Resistance bands offer a convenient alternative to dumbbells. Keep one in your gym bag to perform this resistance band arms workout any time.

This arms workout is suggested by personal trainer, running coach, fitness consultant and co-founder of Track Life Ldn, Omar Mansour. You’ll need a set of the best resistance bands – according to Mansour, these should challenge you while allowing you to focus on slow, controlled movements as you create that mind-muscle connection.

“If you’re new to strength training or coming back from an injury,” says Mansour, “resistance band workouts are an excellent choice. They can be a safer option than dumbbells and still achieve a similar stimulus.

Resistance band arms workout

Complete 15 reps of each exercise, and work through as many rounds as you can in 20 minutes.

  1. Resistance band biceps curl  
  2. Banded overhead triceps extension  
  3. Resistance band shoulder press  
  4. Banded triceps press-up 
  5. Resistance band pull-apart 

Keep reading for full workout instructions.

Man performing a banded biceps curl - resistance band arm exercisesMan performing end of a banded biceps curl - resistance band arm exercises

1. Resistance band biceps curl  

  • Stand in the middle of a resistance band, feet shoulder-width apart. 
  • Grab the top of the band with both hands with a similar gap between them.  
  • Brace your core and then curl the band up until your hands reach about shoulder level, before lowering with control. 

Man performing a banded overhead triceps extension - resistance band arm exercisesMan performing end of a banded overhead triceps extension - resistance band arm exercises

2. Resistance band overhead triceps extension  

  • Start in a staggered stance, looping one end of a long resistance band under your rear foot. Stretch the other end of the band up behind you in line with your spine.
  • Extend your elbows and drive your wrists to the sky, pulling the band upwards until the elbows are almost locked out.
  • Slowly lower under control back to the starting position. Aim to avoid your elbows flaring and overarching your lower back.  

Man performing a banded shoulder press Man performing end of a banded overhead shoulder press - resistance band arm exercises
3. Banded shoulder press 

  • Step onto the resistance band, feet shoulder-width apart. Grab both sides of the band near the top and bring it to shoulder height.
  • Brace your core and press the band overhead until your arms are locked out.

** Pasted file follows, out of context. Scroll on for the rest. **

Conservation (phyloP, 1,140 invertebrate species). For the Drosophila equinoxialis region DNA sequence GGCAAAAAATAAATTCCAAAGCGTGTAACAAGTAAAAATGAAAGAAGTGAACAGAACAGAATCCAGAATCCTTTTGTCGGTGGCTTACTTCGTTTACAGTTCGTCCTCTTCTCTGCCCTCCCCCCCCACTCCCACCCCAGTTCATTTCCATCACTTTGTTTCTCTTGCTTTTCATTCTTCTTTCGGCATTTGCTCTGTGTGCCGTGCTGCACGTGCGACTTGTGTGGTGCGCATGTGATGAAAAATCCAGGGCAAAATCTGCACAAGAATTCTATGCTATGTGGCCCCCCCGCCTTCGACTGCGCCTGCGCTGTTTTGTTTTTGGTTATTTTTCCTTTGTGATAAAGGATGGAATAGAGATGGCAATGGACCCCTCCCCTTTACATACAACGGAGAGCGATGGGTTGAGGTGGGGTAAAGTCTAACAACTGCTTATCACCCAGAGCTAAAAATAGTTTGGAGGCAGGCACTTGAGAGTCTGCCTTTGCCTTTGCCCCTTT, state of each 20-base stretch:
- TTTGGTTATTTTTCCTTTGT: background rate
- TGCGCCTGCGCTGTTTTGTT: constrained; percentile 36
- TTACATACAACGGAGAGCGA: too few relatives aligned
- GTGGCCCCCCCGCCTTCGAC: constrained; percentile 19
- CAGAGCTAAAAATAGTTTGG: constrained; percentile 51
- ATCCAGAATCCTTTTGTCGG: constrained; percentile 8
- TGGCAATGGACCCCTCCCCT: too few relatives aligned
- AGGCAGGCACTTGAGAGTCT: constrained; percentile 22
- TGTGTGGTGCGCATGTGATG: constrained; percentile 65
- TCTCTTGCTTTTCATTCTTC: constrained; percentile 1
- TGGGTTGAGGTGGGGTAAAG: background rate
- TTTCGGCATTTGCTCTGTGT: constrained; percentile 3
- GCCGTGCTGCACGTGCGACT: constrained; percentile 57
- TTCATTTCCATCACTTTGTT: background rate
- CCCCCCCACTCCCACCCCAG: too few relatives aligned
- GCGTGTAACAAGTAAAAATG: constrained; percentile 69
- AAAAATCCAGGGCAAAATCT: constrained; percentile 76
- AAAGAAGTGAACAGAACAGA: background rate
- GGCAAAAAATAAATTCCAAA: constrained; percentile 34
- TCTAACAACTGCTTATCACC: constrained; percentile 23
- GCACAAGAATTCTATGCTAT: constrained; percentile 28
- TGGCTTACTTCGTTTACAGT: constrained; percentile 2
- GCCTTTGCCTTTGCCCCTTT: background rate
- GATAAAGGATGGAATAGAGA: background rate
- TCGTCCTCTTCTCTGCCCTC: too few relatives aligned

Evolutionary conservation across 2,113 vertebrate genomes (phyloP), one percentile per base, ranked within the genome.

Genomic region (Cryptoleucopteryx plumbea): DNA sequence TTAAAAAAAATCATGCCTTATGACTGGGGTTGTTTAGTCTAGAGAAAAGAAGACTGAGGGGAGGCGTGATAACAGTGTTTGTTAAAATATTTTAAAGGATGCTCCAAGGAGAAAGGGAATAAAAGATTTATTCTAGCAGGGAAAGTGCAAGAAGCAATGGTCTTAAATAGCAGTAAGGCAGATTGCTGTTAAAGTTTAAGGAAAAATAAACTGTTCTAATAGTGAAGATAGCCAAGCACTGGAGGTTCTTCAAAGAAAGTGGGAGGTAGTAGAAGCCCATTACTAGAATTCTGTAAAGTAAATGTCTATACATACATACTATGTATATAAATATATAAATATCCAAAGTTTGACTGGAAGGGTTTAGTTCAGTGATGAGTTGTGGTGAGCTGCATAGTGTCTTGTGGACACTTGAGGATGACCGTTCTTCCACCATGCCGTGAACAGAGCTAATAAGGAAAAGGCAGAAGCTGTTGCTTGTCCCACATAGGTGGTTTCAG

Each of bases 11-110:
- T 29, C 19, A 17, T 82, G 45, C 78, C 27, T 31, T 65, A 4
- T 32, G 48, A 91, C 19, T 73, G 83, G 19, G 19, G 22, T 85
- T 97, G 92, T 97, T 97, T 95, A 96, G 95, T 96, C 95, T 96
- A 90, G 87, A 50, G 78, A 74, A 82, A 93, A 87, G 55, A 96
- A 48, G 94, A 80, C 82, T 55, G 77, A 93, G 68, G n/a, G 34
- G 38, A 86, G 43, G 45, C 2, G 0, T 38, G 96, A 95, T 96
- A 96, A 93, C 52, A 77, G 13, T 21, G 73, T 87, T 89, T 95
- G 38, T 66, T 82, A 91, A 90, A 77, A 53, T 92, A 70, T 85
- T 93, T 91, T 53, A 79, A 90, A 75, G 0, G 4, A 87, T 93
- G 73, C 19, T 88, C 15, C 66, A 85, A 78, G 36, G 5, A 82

• Lower with control back to shoulder height. 

Man starting a banded triceps press-up - resistance band arm exercisesMan performing a banded press-up
4. Banded triceps press-up

  • Place the band around your mid/upper back, under your arms, and loop the band through the palm of your hands. Have your hands narrower than shoulder width apart. Keep your head in front of the hands and your shoulders set back, keeping your elbows pointing in.   
  • From a high plank position, bend elbows and lower body as one unit until your elbows are bent at least 90 degrees. (If you can keep form, go lower.)
  • Push the ground away from you and lock out as you return to the top of the movement.   

Man performing a band pull-apart - resistance band arm exercisesMan performing end of a band pull-apart

5. Resistance band pull-apart 

  • Take a wide stance with the resistance band held in both hands, shoulder-width apart, straight out in front of you.
  • Tighten your core and squeeze your glutes. Stretch the band by moving your hands out to either side.
  • When you reach the greatest possible distance, reverse slowly back to the starting position.
  • Make sure your shoulders don’t rise up as you repeat.

Can you build strength using resistance bands?

They are often seen as rehab tools only, but indeed, you can also build muscle with resistance bands – and there are extra benefits too. “When it comes to resistance bands vs weights, bands can challenge you in different ways compared to free weights. Typically the upper portion of the movement is harder, because that’s when the band is stretched tight with the most resistance. Overloading the top part of an exercise in this way can create greater muscular activation.”

Words: Omar Mansour, co-founder of Track Life Ldn

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